“I am a bible-believing Christian who desires to know God
by working excellently, learning earnestly while having a balanced lifestyle,
for the glory of God.”

At our mid-year appraisal this morning, RY told me that “marrying your dreams into God’s will is a constant struggle”, and I concur. That’s why I think it’s always a step of faith to act on what God has impressed upon my heart. With RY, I always learn something new or am reminded of previously-learnt lesson – that’s why he’s my mentor and that’s why I look up to him so much. And in true hero-fashion, he balanced the above-mentioned statement with this: “But remember, it is God who planted these dreams into you”. That took a huge load off my shoulders; I couldn’t believe that I missed something as obvious as that!

I have been wired to lead with my heart on my sleeves and somehow this quality has become my signature. Perhaps it explains why Passion is one of the three flagships of my personality, besides Authenticity and Believing in Young People. These are the core values I think my life represents most dominantly and consistently. Again I quote my boss, “Passion is like a tap; once you turn it on, water gushes out” – I’d like to believe that my passion for youth ministry doesn’t just trickle out, but that it surges out.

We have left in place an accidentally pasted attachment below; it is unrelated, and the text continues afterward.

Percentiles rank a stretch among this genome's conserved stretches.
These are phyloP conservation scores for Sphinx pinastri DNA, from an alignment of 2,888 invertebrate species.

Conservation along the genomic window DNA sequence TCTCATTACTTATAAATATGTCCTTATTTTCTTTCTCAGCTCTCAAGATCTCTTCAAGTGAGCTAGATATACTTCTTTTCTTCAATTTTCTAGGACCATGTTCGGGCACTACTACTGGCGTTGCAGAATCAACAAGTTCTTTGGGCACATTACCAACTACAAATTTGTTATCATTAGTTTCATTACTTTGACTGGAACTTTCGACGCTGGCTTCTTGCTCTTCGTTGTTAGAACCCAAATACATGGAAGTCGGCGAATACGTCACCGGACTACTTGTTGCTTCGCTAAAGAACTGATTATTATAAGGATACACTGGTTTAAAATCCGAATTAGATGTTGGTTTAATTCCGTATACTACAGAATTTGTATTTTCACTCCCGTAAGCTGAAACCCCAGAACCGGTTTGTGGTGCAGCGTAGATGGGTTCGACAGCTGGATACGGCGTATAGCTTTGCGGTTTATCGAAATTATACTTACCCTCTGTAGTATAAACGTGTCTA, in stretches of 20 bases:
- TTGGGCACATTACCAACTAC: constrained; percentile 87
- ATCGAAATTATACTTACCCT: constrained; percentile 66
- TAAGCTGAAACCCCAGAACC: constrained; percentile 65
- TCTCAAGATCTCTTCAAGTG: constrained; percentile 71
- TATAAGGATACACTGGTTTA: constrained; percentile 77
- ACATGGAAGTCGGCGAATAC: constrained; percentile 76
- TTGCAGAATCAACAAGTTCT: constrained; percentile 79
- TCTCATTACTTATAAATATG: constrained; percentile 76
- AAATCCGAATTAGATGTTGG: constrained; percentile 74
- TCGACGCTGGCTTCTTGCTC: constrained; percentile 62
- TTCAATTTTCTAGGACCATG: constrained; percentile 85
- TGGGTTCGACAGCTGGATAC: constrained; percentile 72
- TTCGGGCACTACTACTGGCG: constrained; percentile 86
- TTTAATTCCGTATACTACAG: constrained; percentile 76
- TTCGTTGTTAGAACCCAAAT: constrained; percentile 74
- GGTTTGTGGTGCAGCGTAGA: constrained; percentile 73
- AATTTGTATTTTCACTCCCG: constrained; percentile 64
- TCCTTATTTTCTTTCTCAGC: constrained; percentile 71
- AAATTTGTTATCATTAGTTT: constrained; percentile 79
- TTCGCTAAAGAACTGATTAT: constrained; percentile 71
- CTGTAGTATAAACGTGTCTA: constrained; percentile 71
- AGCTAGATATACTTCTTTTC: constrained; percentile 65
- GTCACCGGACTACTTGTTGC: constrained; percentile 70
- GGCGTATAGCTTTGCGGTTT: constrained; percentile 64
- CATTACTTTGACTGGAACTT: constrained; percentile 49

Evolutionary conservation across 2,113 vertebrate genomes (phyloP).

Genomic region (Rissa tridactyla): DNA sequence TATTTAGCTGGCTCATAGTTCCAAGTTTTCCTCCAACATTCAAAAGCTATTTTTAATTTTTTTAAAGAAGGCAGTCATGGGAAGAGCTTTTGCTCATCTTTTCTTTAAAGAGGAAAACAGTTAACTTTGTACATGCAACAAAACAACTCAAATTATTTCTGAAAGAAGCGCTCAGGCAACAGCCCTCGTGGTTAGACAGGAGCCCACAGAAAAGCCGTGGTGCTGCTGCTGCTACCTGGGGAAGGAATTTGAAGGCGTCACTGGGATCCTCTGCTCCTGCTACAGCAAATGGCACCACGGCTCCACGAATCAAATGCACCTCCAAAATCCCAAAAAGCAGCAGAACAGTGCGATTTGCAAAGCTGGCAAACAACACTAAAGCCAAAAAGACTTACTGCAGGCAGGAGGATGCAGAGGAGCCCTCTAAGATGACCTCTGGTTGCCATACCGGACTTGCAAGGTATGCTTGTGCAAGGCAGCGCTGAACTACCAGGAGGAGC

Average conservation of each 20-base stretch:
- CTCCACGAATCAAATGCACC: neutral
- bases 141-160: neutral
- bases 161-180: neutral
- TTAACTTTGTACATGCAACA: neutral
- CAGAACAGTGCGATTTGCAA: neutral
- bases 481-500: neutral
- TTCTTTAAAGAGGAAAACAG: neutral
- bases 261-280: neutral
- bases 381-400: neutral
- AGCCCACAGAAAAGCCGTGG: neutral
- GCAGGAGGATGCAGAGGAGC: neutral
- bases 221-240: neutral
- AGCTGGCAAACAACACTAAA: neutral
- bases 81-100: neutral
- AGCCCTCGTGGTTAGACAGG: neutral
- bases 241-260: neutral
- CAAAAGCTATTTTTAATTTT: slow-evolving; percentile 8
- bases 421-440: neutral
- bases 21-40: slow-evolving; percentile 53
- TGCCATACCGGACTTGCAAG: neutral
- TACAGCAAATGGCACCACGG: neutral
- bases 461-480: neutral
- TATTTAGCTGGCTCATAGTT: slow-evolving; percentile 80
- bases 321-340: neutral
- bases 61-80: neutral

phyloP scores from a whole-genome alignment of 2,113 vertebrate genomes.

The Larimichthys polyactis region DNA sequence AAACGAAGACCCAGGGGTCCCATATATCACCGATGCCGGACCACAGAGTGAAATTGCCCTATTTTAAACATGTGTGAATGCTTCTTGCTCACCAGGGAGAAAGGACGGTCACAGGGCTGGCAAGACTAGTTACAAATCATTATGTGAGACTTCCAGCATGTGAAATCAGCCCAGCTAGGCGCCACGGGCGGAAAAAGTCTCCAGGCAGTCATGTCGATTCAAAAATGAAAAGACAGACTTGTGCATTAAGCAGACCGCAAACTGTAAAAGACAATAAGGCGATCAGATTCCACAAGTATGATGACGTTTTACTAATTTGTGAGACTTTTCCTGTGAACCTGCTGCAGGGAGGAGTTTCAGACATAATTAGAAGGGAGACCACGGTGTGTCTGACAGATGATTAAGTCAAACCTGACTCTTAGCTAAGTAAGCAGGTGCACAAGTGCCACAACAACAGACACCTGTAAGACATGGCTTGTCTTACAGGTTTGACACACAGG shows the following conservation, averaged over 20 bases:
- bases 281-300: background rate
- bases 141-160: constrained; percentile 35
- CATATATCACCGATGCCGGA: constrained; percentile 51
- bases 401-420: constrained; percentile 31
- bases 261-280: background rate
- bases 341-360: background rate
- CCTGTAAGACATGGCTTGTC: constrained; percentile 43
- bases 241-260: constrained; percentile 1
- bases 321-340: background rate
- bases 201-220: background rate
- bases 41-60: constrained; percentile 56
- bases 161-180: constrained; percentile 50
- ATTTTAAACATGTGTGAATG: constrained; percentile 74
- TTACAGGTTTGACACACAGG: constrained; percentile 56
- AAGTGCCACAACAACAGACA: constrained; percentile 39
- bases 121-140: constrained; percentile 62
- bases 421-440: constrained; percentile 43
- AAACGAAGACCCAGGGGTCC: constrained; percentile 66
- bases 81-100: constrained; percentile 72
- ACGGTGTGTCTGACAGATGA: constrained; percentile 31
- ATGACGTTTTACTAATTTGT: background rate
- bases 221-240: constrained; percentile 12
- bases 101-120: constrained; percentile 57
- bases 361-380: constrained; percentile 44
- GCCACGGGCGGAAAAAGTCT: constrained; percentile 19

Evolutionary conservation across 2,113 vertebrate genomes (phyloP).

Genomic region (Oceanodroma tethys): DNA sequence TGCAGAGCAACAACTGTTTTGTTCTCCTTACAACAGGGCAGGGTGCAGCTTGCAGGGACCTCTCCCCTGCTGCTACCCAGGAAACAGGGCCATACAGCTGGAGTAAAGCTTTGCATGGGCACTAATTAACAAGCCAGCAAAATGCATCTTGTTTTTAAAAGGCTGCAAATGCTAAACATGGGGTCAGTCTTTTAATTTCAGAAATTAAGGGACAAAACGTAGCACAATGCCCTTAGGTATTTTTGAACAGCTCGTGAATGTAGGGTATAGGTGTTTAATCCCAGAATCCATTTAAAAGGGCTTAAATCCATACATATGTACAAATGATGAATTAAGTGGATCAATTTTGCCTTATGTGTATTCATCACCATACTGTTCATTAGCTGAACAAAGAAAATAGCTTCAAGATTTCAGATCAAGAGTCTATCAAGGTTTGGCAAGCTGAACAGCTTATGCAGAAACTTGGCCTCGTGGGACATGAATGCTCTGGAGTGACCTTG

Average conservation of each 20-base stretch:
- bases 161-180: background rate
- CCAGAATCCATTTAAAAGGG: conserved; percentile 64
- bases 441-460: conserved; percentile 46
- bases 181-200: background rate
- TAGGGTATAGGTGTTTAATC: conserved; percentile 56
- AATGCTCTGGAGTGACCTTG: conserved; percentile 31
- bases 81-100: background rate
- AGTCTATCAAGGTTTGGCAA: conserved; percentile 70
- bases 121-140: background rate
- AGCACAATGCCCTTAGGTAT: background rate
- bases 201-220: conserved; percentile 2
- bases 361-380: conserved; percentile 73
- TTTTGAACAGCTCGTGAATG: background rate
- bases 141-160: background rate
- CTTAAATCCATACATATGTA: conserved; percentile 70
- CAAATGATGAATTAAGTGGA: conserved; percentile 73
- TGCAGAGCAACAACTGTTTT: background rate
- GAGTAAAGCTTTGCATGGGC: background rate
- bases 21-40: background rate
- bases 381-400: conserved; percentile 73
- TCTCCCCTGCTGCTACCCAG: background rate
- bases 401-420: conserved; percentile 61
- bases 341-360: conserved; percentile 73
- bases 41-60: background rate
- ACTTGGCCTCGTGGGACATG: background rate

However, I know that one day my passion will run out. RY encouraged me today and told me that I have tenacity; it was the first time this word was used to describe me. He deliberately chose tenacity over perseverance for (I think) the latter represents an indefatigability to endure present situations while the former indicates a determination to push oneself through to overcome challenges. I liked that distinction and I believe that tenacity should rightly be the best friend of passion for they are perfect complements.

So anyway, back to keeping the main thing, the main thing, I think it’s a good opportunity for me to take a step back and reflect, and to ask God to give me grace so that I can differentiate what I want to do from what I need to do, as well as to determine what He wants me to do. (God doesn’t need me to do anything. He doesn’t need anybody to do anything for Him. In fact, according to Psalm 50:12, if He was hungry He wouldn’t even tell you or me.) In our lifetime, we’d go through seasons after seasons and so it remains a wise thing to focus, always on the main thing. If I were to strip everything down to its core, the main tasks in life (in fact, the only two tasks), is to love God more and to love His people more everyday (Mark 12:30-31).